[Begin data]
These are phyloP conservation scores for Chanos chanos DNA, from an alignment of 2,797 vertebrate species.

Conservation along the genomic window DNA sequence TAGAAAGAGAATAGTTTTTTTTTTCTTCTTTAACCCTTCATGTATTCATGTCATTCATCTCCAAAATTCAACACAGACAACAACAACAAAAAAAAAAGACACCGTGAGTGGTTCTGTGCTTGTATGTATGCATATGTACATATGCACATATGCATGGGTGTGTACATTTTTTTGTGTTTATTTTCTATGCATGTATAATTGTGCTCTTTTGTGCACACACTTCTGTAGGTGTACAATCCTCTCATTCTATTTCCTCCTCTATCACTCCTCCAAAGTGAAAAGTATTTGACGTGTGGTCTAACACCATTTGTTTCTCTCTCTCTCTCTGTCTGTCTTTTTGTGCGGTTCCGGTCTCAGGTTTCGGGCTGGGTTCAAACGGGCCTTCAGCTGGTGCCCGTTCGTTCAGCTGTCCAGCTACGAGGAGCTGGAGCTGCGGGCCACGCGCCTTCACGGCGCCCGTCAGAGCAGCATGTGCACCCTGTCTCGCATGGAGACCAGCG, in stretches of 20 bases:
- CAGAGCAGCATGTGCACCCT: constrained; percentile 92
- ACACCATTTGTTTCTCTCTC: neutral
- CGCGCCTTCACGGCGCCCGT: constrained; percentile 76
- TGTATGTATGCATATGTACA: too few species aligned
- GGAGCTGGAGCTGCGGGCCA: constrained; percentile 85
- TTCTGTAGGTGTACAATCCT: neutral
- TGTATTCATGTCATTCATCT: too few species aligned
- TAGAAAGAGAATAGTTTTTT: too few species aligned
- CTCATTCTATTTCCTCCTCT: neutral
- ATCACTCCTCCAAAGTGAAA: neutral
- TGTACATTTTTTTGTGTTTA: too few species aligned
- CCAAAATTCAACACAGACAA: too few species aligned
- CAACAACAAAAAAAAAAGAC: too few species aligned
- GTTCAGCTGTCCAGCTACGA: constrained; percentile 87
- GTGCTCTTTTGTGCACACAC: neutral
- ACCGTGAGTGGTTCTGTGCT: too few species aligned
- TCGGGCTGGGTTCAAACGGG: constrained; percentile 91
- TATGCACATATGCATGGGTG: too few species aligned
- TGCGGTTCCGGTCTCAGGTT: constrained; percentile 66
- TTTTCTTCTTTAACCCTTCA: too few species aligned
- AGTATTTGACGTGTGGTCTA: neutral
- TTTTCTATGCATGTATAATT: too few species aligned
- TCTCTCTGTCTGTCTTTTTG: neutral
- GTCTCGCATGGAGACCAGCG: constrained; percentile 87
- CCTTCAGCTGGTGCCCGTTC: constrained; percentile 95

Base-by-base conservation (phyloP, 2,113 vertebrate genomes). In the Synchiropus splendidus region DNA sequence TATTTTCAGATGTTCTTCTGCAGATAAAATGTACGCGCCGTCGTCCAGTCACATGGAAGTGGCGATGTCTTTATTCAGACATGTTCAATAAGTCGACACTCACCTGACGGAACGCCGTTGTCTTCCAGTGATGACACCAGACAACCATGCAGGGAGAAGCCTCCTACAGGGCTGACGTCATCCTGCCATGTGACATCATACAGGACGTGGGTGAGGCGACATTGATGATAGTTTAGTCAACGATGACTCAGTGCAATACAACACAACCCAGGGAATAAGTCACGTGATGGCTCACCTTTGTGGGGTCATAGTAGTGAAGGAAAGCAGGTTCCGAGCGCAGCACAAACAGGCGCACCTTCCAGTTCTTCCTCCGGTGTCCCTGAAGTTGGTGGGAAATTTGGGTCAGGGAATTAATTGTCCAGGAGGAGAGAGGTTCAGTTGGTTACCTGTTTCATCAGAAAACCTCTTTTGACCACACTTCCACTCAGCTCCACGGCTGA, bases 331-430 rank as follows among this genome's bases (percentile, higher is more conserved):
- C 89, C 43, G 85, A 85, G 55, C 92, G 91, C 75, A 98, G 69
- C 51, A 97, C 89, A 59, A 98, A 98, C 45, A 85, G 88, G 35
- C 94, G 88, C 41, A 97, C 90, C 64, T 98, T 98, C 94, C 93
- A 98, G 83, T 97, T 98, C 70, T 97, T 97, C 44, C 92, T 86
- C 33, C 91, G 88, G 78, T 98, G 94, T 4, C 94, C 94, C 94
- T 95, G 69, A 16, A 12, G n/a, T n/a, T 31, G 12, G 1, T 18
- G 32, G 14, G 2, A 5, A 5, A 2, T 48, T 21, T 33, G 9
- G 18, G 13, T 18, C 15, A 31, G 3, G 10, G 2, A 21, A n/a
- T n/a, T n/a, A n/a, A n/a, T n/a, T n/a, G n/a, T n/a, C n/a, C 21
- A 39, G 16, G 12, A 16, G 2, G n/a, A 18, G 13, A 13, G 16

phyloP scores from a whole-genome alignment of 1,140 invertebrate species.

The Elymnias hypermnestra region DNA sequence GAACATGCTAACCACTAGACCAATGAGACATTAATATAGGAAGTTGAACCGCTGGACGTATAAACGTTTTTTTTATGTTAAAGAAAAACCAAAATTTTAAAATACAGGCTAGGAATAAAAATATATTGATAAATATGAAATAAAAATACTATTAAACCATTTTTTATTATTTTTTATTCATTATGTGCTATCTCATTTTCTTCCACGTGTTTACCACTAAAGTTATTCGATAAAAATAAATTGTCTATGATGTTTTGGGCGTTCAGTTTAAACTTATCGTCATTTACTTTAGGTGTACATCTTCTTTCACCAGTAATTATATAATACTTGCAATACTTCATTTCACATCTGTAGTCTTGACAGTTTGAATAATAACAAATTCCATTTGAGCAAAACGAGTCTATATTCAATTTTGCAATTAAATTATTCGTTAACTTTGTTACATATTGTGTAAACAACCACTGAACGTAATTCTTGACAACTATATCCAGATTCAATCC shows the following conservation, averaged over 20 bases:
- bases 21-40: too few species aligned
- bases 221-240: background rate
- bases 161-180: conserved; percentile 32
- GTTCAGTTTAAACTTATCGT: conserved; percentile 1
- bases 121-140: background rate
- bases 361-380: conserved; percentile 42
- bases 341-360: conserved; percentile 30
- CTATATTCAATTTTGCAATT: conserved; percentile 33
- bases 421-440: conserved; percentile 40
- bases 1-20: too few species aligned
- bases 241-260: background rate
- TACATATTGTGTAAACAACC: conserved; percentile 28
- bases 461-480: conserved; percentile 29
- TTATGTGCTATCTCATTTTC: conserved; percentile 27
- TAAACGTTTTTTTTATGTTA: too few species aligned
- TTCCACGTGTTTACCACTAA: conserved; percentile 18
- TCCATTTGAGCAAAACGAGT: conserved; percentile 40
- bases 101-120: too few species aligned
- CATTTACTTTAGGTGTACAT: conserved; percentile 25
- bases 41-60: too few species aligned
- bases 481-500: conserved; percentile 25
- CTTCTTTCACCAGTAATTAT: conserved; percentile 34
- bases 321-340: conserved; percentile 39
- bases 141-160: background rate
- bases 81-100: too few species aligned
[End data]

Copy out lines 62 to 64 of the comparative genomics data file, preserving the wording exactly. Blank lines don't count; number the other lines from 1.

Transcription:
- CTTCTTTCACCAGTAATTAT: conserved; percentile 34
- bases 321-340: conserved; percentile 39
- bases 141-160: background rate